Scholarship on the Sahara has long been dominated by trans-Saharan paradigms. As a result, “history” in the Sahara was more often than not ascribed to movements that originated from outside it: trade and Islam are often implicitly treated as alien, and migrations into the Sahara—forced or voluntary, historical or contemporary—are understood either as exceptional or aberrant. This speaks of a tendency within Western historiography to overlook Saharan agency, consumption, and production; but it also reflects an emphasis in much internal Saharan historiography on stability over change, on external over internal inspiration. Those who wrote history in the area were closely embedded in Islamic civilization and saw themselves at the forefront of the fight against the surrounding barbarity—change in such cases was apostasy rather than agency (cf. Wink 2002: 431) and the past often an ambition to conform to external standards rather than an accurate account of what had happened. This has given environmental factors a peculiar visibility and a particular role: where elsewhere, an undue reliance on ecology postulates too much stability for historians’ tastes, in the Sahara, it is through ecology that change is often most easily conceptualized (see, e.g., Webb 1995). If ecology is going to maintain this positive role in Saharan history, it has to go beyond commonsense notions of lack of surface water and the cultivation of date palms, or narratives of “desertification,” and develop along the lines suggested by Horden and Purcell (2000) for Mediterranean studies: the Sahara is of great ecological variety leading to complex regional interactions, many of which are still waiting to be described. More importantly, people will have to be written back into Saharan history, through the bias of human ecology or otherwise, with all their ingenuity, cosmopolitanism, and internal and external connectivity. Similarly, the relations of Saharan economies and societies with those next to them, too easily seen as one of mere dependency with regard to the north and rapine with regard to the south, need to be thoroughly investigated not only to undermine (or confirm, as it might be) notions of structural extraversion, but also to bring into focus the impact of Saharan connectivity on the region’s neighbors—and, in particular, on its overbearing older cousin, the Mediterranean.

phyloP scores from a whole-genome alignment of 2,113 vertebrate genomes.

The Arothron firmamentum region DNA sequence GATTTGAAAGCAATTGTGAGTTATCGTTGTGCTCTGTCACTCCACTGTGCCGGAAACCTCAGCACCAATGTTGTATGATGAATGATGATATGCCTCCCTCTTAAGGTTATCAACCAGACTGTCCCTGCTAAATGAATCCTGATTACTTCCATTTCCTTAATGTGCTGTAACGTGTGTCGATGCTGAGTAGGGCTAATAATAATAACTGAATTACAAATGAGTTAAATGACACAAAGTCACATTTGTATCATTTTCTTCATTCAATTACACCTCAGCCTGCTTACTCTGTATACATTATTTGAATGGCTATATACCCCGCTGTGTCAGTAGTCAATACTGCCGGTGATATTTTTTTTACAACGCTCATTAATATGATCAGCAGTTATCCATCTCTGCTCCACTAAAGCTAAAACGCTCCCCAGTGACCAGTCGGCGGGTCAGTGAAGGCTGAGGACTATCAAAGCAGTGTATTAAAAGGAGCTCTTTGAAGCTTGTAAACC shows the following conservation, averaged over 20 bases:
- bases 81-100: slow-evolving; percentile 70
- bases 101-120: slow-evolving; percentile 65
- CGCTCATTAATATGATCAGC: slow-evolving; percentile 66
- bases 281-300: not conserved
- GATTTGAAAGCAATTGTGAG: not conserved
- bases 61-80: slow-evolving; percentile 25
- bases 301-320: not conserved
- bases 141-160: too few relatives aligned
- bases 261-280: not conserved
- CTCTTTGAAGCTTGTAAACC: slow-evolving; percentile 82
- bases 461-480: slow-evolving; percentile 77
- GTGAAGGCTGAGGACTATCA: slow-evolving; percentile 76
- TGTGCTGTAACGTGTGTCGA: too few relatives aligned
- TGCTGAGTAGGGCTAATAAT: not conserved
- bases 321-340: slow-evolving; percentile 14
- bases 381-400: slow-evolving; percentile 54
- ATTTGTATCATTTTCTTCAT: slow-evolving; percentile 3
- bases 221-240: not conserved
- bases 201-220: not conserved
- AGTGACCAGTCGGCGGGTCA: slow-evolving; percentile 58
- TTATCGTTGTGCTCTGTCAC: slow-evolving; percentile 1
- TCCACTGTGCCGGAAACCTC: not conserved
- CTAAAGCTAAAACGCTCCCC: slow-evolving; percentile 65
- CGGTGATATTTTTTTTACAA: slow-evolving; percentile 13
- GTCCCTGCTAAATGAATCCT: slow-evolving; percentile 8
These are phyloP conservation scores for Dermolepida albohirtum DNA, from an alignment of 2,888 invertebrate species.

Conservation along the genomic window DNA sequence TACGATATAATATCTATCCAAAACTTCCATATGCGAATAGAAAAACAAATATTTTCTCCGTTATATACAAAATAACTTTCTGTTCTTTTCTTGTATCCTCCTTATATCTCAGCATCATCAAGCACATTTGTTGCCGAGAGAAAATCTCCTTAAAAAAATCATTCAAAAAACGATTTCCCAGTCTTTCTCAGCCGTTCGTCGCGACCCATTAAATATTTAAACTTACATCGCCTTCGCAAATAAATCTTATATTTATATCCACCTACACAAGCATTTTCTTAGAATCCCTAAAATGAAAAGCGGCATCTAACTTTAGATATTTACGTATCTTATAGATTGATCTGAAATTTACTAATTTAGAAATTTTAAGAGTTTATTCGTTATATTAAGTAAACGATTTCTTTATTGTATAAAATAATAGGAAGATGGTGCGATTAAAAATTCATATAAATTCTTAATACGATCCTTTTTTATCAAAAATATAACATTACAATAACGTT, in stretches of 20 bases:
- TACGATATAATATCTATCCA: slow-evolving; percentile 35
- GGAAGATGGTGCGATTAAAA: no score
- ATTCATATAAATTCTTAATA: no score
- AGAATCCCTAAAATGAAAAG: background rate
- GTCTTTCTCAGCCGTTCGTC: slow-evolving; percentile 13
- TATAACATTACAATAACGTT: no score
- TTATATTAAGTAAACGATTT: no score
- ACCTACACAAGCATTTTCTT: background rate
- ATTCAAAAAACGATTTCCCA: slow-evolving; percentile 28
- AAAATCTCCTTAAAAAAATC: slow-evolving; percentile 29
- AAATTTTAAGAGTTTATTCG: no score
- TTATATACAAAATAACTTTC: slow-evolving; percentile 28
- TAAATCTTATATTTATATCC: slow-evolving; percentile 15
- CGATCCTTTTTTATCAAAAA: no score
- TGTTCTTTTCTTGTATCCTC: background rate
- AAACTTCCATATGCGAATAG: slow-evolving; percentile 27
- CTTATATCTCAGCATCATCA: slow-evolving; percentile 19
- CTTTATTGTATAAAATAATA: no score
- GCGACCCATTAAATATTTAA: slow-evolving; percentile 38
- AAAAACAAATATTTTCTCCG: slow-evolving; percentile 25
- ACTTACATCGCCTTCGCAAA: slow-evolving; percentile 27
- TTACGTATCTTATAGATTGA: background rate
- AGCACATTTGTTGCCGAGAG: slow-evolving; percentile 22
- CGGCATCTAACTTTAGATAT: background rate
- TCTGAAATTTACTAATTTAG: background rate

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(2) The Arabic term saharā used to be reserved to truly deserted patches within the Sahara, and it was part of a much broader and detailed conceptual vocabulary. Today it is often used to refer to the region as a whole, especially when speaking of “people of the Sahara,” but this seems to be largely a recent development and a reaction to external categorization.
(3) A zāwiya (pl. zawāyā) is a religious stronghold, school, and pilgrimage site funded by endowments and donations. It is mostlyconstructed around the tomb of a founding saint and managed by his descendants or followers. In many but not all cases, zawāyā are affiliated to Sufi orders. In the Sahara, much emphasis is put on their functions as hostels, safe storehouses, and regular or seasonal markets. Larger zawāyā, such as Ilīgh, acted also as financial institutions, extending loans to traders, leasing land to sharecroppers, and organizing and funding caravans.